Of course, it doesn't make much sense to send the exact same email article or message to the same people over and over. In a drip campaign, you send out a series of email messages, with each email message building on the impact of the previous one by explaining some additional aspect of your products or services. Eventually the cumulative impact of these multiple touches finally sways the recipients to respond.

2. Cold Emails and Warm Emails Call for Different Approaches

If you want to mount a successful drip campaign, you need at least two sets of email messages -- one for cold prospects, and the other for warm prospects. Cold email messages don't presume any actual interest on the recipient's part, at least not at first. You might start with a friendly greeting that introduces your company and includes a casual call to action such as, "I'd like to tell you more about how we can help you. Please contact me and let me know when we can set up a chat." Subsequent emails address various problems you solve or features you offer, always closing with a request to communicate.

Once a prospect actually responds, that prospect "graduates" from your cold email list and starts receiving your warm emails. These messages can go into much greater informational depth and detail because you already know the prospect is at least slightly interested. Your calls to action can get a little more aggressive at this stage as well.

3. Email Content Should Intrigue, Inform, and Compel

What kind of content should you pack into your drip campaign emails? Well, as noted above, the warm prospects get more content per email than the cold ones. Generally, however, even the cold emails should point out this or that specific problem that your business helps its customers overcome. The warm emails can include the same kind of content you'd normally create for blog posts. At this point, you're composing mini-articles that can include case studies, industry statistics, and other information likely to hold your recipients' interest. By the time you've cycled through your entire set of warm email messages, you should start getting results as long as you've aimed the right content at the right people.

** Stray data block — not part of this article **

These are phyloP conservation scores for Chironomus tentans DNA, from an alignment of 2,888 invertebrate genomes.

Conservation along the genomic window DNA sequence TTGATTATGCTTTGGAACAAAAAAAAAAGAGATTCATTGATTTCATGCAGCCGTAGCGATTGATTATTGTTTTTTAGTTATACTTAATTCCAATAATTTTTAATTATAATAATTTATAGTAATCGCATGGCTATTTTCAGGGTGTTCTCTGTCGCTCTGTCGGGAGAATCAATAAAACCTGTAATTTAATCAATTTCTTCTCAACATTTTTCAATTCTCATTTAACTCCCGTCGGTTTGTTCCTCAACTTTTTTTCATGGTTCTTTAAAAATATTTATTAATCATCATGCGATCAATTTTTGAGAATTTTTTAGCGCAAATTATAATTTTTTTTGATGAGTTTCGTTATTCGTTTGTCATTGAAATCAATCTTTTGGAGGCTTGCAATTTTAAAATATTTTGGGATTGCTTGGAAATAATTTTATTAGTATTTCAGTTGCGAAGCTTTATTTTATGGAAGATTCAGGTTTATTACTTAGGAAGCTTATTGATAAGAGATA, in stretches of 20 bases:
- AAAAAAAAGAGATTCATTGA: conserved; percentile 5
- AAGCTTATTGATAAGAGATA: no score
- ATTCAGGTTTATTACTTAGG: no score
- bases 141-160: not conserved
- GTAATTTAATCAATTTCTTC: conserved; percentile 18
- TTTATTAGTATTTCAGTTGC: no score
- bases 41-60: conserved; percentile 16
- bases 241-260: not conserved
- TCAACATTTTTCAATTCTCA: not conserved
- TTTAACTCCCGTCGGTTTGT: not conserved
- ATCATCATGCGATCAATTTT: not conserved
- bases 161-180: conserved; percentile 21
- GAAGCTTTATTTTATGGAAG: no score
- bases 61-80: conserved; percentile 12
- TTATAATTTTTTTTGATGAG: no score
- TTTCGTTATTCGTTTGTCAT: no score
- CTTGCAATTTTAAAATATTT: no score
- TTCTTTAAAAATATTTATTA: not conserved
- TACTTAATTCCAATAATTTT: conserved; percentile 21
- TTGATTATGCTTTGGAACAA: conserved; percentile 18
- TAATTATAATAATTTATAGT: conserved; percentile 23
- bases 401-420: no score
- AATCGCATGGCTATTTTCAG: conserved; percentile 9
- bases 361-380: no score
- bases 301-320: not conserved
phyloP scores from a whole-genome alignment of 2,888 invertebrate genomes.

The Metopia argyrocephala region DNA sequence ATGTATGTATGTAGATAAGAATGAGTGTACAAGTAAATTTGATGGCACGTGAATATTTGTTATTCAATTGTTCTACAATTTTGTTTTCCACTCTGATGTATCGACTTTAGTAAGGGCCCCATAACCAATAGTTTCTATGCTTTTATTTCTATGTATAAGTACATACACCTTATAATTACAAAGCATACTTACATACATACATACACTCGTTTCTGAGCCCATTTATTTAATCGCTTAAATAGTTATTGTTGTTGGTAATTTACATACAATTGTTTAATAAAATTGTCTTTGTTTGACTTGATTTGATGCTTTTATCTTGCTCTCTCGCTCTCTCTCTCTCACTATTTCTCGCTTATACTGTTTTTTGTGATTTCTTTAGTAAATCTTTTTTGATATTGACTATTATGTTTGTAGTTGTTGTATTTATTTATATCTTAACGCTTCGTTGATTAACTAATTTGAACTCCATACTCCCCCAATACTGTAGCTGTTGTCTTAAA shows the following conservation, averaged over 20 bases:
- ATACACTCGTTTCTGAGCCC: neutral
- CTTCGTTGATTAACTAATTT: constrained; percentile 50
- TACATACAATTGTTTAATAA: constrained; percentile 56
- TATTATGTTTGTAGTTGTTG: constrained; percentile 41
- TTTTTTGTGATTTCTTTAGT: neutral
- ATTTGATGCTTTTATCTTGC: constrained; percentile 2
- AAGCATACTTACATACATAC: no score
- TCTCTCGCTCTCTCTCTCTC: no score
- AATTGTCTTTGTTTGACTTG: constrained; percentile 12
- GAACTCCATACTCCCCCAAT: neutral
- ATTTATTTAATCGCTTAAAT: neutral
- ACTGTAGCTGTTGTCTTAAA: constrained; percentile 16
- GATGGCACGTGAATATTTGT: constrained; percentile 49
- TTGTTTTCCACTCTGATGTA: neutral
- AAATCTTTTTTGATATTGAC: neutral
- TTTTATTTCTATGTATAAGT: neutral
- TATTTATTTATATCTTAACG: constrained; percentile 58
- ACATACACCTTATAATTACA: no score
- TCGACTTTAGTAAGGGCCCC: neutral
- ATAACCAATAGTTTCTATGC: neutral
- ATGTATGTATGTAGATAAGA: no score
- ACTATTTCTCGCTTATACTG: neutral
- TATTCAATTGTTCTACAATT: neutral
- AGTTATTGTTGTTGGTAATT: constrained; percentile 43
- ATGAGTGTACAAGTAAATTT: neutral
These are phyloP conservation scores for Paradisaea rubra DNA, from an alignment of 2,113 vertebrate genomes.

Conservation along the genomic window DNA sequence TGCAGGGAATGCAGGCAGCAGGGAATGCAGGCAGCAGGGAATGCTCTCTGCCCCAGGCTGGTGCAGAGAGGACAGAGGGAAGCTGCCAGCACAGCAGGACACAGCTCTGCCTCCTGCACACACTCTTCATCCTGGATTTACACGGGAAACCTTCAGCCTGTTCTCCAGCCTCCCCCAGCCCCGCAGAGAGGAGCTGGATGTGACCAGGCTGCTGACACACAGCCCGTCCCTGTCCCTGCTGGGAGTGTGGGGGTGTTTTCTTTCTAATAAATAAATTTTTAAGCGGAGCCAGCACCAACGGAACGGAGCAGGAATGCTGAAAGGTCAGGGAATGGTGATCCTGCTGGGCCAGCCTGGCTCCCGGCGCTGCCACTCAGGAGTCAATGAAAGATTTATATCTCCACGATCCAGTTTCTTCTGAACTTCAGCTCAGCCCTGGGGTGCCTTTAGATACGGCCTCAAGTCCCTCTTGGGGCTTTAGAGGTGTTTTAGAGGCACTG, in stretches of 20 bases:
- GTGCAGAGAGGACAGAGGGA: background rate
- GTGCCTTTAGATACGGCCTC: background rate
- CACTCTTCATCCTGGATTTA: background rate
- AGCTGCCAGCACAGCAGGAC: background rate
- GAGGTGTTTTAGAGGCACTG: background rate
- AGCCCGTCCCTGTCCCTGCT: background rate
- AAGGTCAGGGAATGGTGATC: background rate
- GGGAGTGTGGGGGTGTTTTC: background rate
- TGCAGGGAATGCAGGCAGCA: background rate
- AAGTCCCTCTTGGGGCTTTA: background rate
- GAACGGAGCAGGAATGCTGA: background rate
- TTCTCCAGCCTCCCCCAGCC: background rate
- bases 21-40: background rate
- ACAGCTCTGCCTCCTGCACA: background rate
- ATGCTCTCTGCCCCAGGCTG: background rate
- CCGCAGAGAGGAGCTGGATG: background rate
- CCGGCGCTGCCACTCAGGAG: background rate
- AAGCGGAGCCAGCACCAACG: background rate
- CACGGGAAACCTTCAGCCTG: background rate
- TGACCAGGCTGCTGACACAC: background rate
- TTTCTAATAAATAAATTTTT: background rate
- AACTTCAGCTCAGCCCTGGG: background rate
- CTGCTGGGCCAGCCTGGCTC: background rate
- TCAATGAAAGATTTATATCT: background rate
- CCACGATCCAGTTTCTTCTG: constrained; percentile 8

If creating all that email content sounds like a lot of work, well, it is. The good news is that you don't actually have to do it yourself or tie up your marketing team with it -- not when you can hire a skilled, experienced freelance copywriter. Contact me today, and let's capture your target market's attention!

Tuesday, June 21, 2022

Bear Marketing: Smarter Marketing Strategies in a Tough Economy

Yes, yes, we know: "Times are tough." The U.S. has entered a bear market which may or may not drag on, the world continues to cope with pandemic-related issues, and global conflict has made its own mark on an already ugly picture. But if you've been in business for decades, you've seen several pretty grim patches come and go. So how do you keep your head above water, or even thrive, during a tough economy? How do you market your brand to consumers and businesses reluctant to open their wallets? Let's look at some smart ways to make your marketing dollar work harder for you.

Maintain (or Boost) Your Marketing Investment

It may sound counterintuitive, but sometimes you need to increase your marketing investment to get more bang for your marketing buck. Sure, you can cobble together something resembling a DIY marketing campaign, but if that bailing-wire-and-string approach doesn't bring in more business, how have you helped your financial picture? (In reality, you've probably damaged your business further by taking yourself away from other vital tasks to focus on those unsuccessful tactics.) Now's the time to bite the bullet, consult a marketing strategist, and take whatever steps that marketing strategist advises to turn your marketing budget into an income generator instead of a boondoggle.